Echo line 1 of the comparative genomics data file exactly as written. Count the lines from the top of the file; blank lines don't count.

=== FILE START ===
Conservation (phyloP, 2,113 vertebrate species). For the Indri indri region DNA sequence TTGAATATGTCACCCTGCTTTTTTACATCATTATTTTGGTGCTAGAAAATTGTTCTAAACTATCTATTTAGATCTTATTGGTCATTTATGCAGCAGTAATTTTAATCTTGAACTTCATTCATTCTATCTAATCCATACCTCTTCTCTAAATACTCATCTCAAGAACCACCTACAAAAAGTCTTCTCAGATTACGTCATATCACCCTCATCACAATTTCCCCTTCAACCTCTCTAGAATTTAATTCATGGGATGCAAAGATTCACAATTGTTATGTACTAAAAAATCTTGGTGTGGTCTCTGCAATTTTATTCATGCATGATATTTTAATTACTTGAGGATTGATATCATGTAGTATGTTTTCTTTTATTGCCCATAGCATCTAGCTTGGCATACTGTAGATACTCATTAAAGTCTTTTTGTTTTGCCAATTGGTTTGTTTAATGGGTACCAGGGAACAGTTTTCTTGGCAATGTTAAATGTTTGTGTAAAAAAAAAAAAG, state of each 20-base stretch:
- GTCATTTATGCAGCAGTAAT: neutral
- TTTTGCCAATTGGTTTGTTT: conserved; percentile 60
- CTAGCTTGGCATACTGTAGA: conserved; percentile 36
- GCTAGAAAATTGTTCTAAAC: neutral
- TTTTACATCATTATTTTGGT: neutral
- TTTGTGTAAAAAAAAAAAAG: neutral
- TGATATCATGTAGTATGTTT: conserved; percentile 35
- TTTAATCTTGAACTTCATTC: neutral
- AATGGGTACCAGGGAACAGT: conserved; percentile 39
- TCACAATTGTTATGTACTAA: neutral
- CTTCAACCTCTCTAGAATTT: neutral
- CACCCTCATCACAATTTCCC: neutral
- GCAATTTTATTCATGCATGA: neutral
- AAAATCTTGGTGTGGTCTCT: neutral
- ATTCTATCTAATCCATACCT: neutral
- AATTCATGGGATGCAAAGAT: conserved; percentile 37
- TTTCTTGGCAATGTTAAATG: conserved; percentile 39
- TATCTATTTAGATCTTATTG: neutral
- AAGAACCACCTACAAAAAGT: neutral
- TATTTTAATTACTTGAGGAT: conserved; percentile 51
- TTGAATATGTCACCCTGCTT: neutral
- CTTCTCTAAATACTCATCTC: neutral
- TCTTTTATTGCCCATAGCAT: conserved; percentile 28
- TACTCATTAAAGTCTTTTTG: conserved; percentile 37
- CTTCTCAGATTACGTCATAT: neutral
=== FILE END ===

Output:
Conservation (phyloP, 2,113 vertebrate species). For the Indri indri region DNA sequence TTGAATATGTCACCCTGCTTTTTTACATCATTATTTTGGTGCTAGAAAATTGTTCTAAACTATCTATTTAGATCTTATTGGTCATTTATGCAGCAGTAATTTTAATCTTGAACTTCATTCATTCTATCTAATCCATACCTCTTCTCTAAATACTCATCTCAAGAACCACCTACAAAAAGTCTTCTCAGATTACGTCATATCACCCTCATCACAATTTCCCCTTCAACCTCTCTAGAATTTAATTCATGGGATGCAAAGATTCACAATTGTTATGTACTAAAAAATCTTGGTGTGGTCTCTGCAATTTTATTCATGCATGATATTTTAATTACTTGAGGATTGATATCATGTAGTATGTTTTCTTTTATTGCCCATAGCATCTAGCTTGGCATACTGTAGATACTCATTAAAGTCTTTTTGTTTTGCCAATTGGTTTGTTTAATGGGTACCAGGGAACAGTTTTCTTGGCAATGTTAAATGTTTGTGTAAAAAAAAAAAAG, state of each 20-base stretch: